Create a 3D monarch butterfly papercraft with our latest template. The finished butterfly looks realistic and comes with or without body part labels.
This 3D kids papercraft is a great way to support learning about butterflies or minibeasts.
Insects are fascinating, especially when you take a close-up look. This Monarch butterfly craft does just that. The wing pattern and body detail is based on the real species. I like to think of it as insect taxidermy made of paper.
We also have a 3D paper dragonfly craft in this style.
I was pretty sad to hear that the monarch butterfly is now a threatened species. The fact that there are so many of them, in so many countries around the world, (we even have Monarch butterflies in Australia as an introduced species) is what makes this so surprising. Climate change, the use of pesticides, and habitat destruction is to blame.
This monarch butterfly craft has been designed for kids aged 8 years plus, but it’s simple enough for children younger than that to put together too. Use the line-art version if you want to colour-your-own butterfly or leave it black and white for a more botanical illustration look.
Are you ready to get started?
How to make a 3D monarch butterfly papercraft
You will need
- Card stock in white (2 sheets per butterfly) plus one sheet in an alternate colour for the base—green and sky blue work well
- Crayons or pencils (if using the line art version)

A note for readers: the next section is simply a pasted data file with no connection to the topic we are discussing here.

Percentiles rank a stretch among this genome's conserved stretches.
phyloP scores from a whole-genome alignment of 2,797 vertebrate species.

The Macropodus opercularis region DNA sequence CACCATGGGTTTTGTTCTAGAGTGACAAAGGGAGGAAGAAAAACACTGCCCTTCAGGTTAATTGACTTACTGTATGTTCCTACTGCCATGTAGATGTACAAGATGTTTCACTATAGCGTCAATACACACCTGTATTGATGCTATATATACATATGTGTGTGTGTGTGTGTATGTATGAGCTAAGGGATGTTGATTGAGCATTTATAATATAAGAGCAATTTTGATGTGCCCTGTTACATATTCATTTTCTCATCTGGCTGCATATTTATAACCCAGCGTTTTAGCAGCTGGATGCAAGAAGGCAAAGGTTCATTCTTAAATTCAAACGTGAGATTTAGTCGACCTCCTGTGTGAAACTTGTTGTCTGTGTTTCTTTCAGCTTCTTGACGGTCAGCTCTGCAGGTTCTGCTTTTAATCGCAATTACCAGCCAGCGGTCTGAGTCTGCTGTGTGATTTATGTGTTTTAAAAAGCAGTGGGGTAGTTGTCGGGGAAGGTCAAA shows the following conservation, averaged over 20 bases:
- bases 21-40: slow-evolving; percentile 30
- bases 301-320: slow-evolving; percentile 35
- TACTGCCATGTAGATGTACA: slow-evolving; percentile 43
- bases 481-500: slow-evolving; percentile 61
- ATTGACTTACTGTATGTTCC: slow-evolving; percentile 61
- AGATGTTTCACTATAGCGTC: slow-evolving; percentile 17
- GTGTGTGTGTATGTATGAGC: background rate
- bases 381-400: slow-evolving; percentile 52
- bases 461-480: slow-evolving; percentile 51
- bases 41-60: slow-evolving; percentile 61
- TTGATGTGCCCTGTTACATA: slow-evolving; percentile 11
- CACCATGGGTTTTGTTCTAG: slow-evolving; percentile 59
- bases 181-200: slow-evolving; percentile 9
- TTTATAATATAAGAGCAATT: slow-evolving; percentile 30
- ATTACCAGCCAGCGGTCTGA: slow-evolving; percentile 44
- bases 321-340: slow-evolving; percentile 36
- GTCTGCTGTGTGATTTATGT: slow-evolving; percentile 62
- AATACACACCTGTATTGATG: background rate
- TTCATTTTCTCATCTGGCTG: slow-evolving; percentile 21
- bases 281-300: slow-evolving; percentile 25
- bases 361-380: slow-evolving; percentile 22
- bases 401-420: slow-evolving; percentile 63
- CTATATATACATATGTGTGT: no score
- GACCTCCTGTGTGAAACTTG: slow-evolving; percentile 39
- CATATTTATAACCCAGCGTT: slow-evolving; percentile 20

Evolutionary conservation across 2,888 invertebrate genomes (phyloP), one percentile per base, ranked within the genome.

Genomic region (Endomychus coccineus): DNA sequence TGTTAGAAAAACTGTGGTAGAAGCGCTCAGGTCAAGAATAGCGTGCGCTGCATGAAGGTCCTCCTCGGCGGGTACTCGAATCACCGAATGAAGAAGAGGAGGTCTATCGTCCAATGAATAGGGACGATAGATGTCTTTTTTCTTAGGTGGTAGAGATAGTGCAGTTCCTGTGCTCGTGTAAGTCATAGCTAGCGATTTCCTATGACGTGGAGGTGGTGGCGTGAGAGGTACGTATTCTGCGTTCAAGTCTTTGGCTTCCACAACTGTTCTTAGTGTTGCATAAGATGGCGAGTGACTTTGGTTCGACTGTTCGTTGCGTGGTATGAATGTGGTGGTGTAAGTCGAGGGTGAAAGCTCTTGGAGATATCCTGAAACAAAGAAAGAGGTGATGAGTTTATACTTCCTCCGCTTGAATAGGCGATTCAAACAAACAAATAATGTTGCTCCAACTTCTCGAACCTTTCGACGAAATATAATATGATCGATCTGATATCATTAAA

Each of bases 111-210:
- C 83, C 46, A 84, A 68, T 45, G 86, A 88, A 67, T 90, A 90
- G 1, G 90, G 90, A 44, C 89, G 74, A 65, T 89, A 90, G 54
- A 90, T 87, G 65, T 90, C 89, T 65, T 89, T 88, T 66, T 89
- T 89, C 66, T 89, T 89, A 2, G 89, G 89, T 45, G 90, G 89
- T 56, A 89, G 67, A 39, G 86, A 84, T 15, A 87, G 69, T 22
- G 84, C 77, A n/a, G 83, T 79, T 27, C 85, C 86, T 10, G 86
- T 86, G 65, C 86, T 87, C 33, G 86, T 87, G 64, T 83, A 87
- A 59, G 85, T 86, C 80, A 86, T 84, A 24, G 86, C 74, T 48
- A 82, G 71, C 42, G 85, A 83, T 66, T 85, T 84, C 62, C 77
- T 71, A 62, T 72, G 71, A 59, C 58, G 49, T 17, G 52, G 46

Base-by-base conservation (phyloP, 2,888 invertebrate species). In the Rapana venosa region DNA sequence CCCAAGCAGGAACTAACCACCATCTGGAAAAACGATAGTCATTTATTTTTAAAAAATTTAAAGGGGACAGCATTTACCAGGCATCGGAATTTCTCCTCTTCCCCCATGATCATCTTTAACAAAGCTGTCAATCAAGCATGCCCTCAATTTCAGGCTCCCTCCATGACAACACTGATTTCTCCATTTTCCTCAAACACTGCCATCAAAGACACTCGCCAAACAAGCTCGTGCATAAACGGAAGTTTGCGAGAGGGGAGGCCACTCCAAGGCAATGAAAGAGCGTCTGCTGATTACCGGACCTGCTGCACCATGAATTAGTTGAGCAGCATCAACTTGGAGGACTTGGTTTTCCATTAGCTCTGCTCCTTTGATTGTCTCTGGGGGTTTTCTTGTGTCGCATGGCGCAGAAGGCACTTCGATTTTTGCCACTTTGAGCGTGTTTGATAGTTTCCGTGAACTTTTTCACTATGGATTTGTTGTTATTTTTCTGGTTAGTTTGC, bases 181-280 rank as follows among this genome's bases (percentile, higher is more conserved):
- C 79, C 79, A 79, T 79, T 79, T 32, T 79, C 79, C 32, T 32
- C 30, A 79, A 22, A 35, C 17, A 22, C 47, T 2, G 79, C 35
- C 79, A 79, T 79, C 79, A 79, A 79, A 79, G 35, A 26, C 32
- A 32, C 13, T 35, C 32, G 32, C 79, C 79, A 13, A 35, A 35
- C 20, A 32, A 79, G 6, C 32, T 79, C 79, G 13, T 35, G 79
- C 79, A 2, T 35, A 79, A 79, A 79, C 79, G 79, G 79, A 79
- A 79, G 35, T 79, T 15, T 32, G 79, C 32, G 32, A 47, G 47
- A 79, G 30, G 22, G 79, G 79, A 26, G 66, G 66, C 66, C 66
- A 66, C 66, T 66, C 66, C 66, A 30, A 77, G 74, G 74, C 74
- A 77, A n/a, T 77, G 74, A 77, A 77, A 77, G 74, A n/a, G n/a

- Glue stick
- The printable template, available both in our printables shop and our TPT store
The template includes multiple versions of this craft: full colour with and without labels, and line art with or without labels. Choose the version you want and print the insect parts and wings to white card stock. Print the leg base page to a coloured card stock of your choice.
Cut the insect parts and wings out, plus the labels if you are making the labeled version.
Fold the tabs on the wings.
Fold the tabs on each body part, then bend into an arched shape and glue the tabs together. Make the head this way too. Fold and glue the wing supports into rectangular shapes.
When gluing the abdomen, it can help to curl the shape around a pencil to get the glue to stick firm.
Assemble your monarch butterfly on the printed page with the legs. Begin with the wings. On top of the wing tabs, glue the thorax. Line it up so the top of the thorax sits even with the top rectangle of the legs. Glue the head above it and the abdomen below it.
Stick one wing support under each wing, placing it in the rectangular wing support marker on the legs page.
If using, glue the labels on in the appropriate spaces marked.
We love how these turned out! They’d make great wall art.
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